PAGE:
Ecto migrations vs PostgreSql update script

Hi, we are long time PostgreSql users and in our apps we have an “update script” in charge of upgrading the database structure.

The script is a big “Do…begin…end” containing queries to check if a table, column, constraint, etc exist. If not it creates or remove the needed object. This approach works perfectly since many years.

Now with Ecto there are migrations, quite similar to what we’ve been doing with the update script, but using a different syntax.

What do you recommend for us, use Ecto without migrations (keep updating the DDL by hand) or dedicate some time to learn Ecto Migrations?.

Interesting question! The advantage of Ecto migrations is that they can automatically generate rollback scripts most of the time. So you write your migration as:

def change do
  alter table(:foobar) do
    add :new_column, :string
  end
end

and then you can migrate the DB up with mix ecto.migrate and migrate it down (rollback) with mix ecto.rollback. If you’re using down migrations, it should probably cut the amount of code in half. To be fair, sometimes you need to write both up and down functions - especially when changing NOT NULL constraints. Plus you get schema version tracking for free. Phoenix will take advantage of that and warn you if you have pending migrations.

The nice part is that you can always drop down to SQL with execute("<up statements>", "<down statements>"). So if you would decide to move to Ecto migrations, you can create the initial migration and paste your whole update script into an execute() call and then use the Ecto’s DSL for newer migrations.

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I would say that the biggest value of migrations has little to do with the syntax, in fact even if you just made your migrations with big execute blocks that had SQL in them it would be an improvement.

Suppose you have two developers working on two different branches, and they each need to make changes to the database. With a single database update script, you have a merge conflict that needs to be sorted out, even if they are doing totally unrelated things. With migrations, each developer will have generated a different migration file, and merging will basically work just fine.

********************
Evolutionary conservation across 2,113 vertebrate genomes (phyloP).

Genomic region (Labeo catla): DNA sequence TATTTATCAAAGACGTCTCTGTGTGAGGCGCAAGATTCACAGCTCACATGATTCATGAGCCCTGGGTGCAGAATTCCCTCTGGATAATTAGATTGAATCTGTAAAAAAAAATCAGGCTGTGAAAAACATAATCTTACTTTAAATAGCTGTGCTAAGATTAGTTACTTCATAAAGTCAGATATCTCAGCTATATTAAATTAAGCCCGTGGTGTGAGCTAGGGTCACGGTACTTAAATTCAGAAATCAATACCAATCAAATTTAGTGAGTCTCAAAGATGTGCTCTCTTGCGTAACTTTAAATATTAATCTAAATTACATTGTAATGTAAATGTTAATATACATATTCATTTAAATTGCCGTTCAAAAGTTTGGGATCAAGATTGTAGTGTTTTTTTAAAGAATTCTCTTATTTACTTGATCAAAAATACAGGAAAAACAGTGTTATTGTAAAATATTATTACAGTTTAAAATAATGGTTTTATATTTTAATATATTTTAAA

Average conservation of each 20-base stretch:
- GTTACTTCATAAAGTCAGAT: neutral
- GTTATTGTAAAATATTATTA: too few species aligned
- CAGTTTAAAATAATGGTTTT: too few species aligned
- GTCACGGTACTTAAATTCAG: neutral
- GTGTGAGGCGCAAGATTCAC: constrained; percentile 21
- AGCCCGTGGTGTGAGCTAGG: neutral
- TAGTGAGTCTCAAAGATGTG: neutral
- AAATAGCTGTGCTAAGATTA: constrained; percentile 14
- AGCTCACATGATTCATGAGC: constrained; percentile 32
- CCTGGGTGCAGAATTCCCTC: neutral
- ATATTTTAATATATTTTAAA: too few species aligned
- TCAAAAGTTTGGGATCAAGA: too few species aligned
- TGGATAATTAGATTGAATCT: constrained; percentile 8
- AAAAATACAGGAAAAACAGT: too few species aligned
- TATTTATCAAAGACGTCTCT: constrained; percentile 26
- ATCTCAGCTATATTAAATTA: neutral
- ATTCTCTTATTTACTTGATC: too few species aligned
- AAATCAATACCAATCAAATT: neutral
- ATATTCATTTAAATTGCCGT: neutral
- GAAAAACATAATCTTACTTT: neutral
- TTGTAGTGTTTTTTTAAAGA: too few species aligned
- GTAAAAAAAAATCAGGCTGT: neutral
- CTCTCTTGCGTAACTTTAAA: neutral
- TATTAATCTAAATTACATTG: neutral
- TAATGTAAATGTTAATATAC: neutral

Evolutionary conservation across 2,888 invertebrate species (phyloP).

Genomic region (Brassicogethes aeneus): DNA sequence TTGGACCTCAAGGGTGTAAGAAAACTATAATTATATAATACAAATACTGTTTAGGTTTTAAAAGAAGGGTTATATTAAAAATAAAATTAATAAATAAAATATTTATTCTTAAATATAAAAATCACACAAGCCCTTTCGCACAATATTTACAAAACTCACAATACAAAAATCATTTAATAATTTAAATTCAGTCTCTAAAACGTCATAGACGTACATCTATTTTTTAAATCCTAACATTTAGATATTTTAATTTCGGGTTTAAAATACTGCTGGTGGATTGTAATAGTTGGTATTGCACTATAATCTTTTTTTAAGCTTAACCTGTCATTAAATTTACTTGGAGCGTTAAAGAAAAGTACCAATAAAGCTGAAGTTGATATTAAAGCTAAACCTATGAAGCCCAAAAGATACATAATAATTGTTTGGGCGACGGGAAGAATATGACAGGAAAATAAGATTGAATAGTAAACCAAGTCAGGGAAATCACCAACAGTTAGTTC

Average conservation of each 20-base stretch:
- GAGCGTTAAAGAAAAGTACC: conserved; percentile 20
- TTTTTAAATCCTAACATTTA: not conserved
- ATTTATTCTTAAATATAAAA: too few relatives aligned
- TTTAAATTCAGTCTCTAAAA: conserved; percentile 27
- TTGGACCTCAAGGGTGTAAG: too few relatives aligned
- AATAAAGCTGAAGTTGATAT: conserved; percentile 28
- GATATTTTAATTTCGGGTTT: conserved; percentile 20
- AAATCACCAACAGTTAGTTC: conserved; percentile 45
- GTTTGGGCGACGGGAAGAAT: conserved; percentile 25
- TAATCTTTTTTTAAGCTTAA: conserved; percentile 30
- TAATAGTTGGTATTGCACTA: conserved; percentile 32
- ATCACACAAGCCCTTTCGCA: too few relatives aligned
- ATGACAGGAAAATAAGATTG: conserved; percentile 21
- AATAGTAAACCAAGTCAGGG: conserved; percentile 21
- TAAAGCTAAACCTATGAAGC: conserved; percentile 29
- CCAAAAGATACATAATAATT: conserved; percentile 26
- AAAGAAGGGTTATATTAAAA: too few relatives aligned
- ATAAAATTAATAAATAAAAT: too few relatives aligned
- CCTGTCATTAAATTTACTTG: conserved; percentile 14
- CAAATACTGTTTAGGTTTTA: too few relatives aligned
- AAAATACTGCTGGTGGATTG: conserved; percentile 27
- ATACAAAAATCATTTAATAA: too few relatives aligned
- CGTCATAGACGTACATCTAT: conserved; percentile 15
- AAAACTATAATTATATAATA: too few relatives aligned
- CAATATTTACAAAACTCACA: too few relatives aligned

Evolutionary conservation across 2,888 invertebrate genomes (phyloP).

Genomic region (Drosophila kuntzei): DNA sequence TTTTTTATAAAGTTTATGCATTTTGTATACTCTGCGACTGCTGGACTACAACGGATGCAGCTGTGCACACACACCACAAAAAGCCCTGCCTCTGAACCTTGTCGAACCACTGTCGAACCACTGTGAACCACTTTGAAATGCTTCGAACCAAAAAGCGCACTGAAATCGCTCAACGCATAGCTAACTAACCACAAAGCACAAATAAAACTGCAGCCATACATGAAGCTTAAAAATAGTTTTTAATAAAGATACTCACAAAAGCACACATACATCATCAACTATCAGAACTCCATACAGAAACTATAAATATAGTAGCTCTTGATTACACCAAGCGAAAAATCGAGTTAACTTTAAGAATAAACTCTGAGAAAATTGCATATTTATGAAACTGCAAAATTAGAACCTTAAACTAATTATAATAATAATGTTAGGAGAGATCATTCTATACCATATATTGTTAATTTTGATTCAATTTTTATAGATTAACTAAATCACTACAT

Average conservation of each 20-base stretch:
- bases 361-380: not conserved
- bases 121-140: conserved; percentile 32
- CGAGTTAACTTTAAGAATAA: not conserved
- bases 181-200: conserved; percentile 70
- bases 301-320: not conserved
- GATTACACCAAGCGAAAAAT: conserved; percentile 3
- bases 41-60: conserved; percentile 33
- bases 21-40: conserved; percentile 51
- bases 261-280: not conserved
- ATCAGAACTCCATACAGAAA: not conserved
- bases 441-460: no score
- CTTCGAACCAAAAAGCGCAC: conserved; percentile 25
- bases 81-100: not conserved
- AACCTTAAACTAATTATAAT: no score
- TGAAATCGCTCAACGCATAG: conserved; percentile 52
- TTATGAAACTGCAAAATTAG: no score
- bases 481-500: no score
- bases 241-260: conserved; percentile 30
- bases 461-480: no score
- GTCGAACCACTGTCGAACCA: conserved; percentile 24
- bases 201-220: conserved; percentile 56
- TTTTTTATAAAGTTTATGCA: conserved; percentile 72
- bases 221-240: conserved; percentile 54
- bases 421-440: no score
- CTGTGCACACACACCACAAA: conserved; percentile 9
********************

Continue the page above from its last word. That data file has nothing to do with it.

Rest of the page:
Then you have some third developer who has been on vacation for 3 weeks, and is now coming back and needs to get their database up to date. With migrations, they just git pull, run all the migrations and voila, their database was deterministically updated in the right sequence. With a changing update script, they’d need to check out the code at different stages to run the updates that were written at different points in time.

The syntax of Ecto migrations has certain benefits, but honestly it’s the migration pattern itself that to me holds the most value.

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Thanks @stefanchrobot and @benwilson512, you are right, we’ll try to start with a small project using migrations, to get used to this approach.

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Agreed but I suppose people periodically reevaluate and are wondering whether external dedicated tools might be a better fit (since they too use the up/down and version-control-friendly idioms). I know I did ask myself that on occasion; and to be fair to the OSS community, there have been a few interesting projects in the area posted on HN during the last year.

I think there are absolutely use case for db migration tools out side of ecto. I don’t get the impression though that @leonardorame is using one of those tools, rather it sounds like they have a bespoke upgrade script that is changed over time.

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Yep. And in that case moving to migration management is a huge improvement indeed.

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I’ve had good experiences with both approaches. If you’ve largely used one I’d recommend giving the other a try. Lots of good stuff out there!